As Morgan Stanley’s 2017 Strategy Challenge kicks off, we visit 2014's UK charity Magic Breakfast to see how they’ve fared since receiving our pro bono help.
In 2000, while researching her first book, ‘Change Activist’, Carmel McConnell was told by teachers at five East London schools that their pupils were arriving at school too hungry to learn. Shocked to hear this was happening on the doorstep of London’s financial district, McConnell started delivering juice, bagels and porridge to the five schools. That was the beginning of Magic Breakfast, a UK charity that now provides morning meals to 31,000 school children at 480 schools in the country.
At one point, McConnell even re-mortgaged her home to fund Magic Breakfast. In 2014, the nonprofit found a more sustainable way to expand, after receiving pro bono strategic advisory services from five Morgan Stanley employees, as part of the firm's pro bono Strategy Challenge.
At the time, Magic Breakfast had just won a tender from the UK’s Department for Education, to essentially double its reach to 184 schools in low-income areas across the country. The tight turnaround was a tall order for the charity's 15 staff. “We needed to grow quickly but also efficiently and sustainably, and we just didn’t have the resources or the skill-set in-house to do it ourselves in the time given,” explains Alex Cunningham, Magic Breakfast’s General Manager.
We have financial expertise that can fundamentally improve a charity’s ability to do more good work.
This was the kind of strategic issue Morgan Stanley’s pro bono Strategy Challenge program was designed to tackle. The Challenge began in 2009 as a way of helping nonprofits develop a strategic plan that could expand their scope, as well as give talented employees a chance to use their professional skills to change communities for the better.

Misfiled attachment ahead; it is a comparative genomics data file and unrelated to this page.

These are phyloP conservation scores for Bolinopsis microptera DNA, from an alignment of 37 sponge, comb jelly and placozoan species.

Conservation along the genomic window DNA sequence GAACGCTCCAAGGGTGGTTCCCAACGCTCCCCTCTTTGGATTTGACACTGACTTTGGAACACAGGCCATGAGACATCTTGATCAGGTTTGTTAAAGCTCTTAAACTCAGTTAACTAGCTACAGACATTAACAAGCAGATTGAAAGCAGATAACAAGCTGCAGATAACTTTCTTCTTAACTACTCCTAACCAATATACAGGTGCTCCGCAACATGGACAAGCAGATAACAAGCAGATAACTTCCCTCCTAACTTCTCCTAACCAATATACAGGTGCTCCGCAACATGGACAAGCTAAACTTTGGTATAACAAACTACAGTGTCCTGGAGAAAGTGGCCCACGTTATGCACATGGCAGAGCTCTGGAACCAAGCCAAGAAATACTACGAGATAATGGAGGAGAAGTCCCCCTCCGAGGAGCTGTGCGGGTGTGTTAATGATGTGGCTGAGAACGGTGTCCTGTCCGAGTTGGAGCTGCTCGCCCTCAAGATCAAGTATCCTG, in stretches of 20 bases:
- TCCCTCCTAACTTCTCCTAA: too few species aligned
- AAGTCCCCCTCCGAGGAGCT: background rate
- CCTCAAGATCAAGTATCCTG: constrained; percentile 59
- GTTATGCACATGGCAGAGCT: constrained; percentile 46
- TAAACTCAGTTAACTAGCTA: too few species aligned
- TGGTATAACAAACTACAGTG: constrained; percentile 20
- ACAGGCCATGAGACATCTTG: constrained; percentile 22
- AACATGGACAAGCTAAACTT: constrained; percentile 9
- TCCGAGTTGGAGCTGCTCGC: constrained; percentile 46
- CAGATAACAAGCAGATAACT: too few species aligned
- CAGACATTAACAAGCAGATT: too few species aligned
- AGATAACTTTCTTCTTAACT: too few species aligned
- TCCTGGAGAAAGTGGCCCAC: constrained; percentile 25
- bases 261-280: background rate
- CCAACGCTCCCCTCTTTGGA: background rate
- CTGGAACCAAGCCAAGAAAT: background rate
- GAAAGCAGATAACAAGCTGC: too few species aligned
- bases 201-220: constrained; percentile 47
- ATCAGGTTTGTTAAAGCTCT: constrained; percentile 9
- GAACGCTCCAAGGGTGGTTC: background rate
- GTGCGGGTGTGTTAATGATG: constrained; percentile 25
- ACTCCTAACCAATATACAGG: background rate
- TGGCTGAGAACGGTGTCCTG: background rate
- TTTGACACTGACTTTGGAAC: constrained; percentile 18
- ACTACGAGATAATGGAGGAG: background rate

“One of the greatest things about the Strategy Challenge is that you get to use professional skills for a worthy cause,” says Jayne Glazebrook, one of the team members that worked with Magic Breakfast in 2014. “We have financial expertise that can fundamentally improve a charity’s ability to do more good work.” Glazebrook and her team members spent time outside of working hours analysing data, reviewing distribution channels and capacity. They ultimately provided Magic Breakfast with a plan for expansion to meet the tender, and developed a template for continued expansion thereafter.
The annual Challenge, which runs for eight weeks in London, and 10 in New York, starts with Morgan Stanley managers choosing promising employees to form teams, which are then paired with non-profits in need of strategic advice and direction.
The team members come from across different businesses at the firm, to ensure the skill-set matches the needs of the nonprofit. For Magic Breakfast, the challenge was to create an expansion plan without putting too much additional pressure on the nonprofit's resources.
“The Morgan Stanley team created a new budget and their analysis made us see we had to start standardizing our offer as well as streamline budgeting, sourcing and distribution,” says Cunningham. The team also suggested ways Magic Breakfast could renegotiate deals with suppliers and partners and cut delivery costs by a third. “That meant we could serve more schools without huge deficits at the end of the contract," Cunningham adds. "And it meant that feeding more children wouldn’t cost significantly more.”
Magic Breakfast has gone from 15 staff members in 2014 to 25 today, and has expanded its reach from around 90 schools before the Strategy Challenge, to 480.